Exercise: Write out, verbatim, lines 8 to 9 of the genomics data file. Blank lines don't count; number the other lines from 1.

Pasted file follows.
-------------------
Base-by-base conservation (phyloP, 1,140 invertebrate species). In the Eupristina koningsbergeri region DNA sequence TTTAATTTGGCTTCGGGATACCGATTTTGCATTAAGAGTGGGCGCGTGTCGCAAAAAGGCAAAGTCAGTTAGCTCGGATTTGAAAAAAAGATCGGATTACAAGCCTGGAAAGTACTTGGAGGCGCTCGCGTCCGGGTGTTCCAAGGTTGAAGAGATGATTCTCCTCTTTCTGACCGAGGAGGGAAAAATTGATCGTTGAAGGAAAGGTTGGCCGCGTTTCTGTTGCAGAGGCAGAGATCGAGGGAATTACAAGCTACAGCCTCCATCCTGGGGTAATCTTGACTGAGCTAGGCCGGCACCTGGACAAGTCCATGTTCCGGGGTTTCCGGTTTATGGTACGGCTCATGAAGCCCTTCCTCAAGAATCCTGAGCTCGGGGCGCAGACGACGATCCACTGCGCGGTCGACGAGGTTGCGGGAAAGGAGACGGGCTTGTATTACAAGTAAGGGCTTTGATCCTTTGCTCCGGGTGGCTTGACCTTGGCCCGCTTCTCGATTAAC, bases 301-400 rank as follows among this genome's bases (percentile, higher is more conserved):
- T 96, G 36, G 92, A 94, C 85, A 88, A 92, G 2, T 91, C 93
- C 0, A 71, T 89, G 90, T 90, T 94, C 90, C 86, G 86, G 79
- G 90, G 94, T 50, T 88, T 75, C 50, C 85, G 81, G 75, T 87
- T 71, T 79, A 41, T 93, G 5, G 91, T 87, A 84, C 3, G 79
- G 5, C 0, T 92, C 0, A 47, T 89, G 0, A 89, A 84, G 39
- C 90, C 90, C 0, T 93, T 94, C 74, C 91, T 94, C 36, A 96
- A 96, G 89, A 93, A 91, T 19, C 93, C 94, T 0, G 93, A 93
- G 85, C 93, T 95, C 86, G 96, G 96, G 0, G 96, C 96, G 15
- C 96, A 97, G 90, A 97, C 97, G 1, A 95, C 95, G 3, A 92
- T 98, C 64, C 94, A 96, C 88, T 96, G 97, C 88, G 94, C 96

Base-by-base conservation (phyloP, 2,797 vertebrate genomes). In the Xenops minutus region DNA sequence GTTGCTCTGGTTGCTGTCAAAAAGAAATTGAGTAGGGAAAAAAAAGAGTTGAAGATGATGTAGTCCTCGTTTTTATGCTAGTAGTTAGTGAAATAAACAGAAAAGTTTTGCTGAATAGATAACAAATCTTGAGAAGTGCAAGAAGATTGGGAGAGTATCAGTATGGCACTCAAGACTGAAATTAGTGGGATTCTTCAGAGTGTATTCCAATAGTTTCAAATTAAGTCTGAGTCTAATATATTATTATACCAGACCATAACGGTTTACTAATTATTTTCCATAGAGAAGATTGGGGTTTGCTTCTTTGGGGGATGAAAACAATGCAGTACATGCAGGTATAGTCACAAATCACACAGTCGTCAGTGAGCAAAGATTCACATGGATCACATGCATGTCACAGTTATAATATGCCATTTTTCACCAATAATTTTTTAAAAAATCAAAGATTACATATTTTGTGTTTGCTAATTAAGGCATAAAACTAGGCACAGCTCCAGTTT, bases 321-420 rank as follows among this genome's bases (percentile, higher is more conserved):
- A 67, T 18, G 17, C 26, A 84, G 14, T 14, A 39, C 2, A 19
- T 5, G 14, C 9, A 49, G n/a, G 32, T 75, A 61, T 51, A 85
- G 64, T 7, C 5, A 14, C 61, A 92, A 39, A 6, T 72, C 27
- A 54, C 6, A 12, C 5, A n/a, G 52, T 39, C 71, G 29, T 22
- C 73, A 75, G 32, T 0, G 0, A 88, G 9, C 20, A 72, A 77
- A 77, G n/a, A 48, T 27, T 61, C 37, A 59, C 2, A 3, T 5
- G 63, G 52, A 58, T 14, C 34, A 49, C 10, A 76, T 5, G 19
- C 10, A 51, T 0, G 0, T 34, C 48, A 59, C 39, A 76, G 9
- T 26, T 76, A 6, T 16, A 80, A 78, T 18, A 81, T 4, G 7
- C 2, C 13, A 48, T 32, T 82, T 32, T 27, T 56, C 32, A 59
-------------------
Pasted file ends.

- A 96, G 89, A 93, A 91, T 19, C 93, C 94, T 0, G 93, A 93
- G 85, C 93, T 95, C 86, G 96, G 96, G 0, G 96, C 96, G 15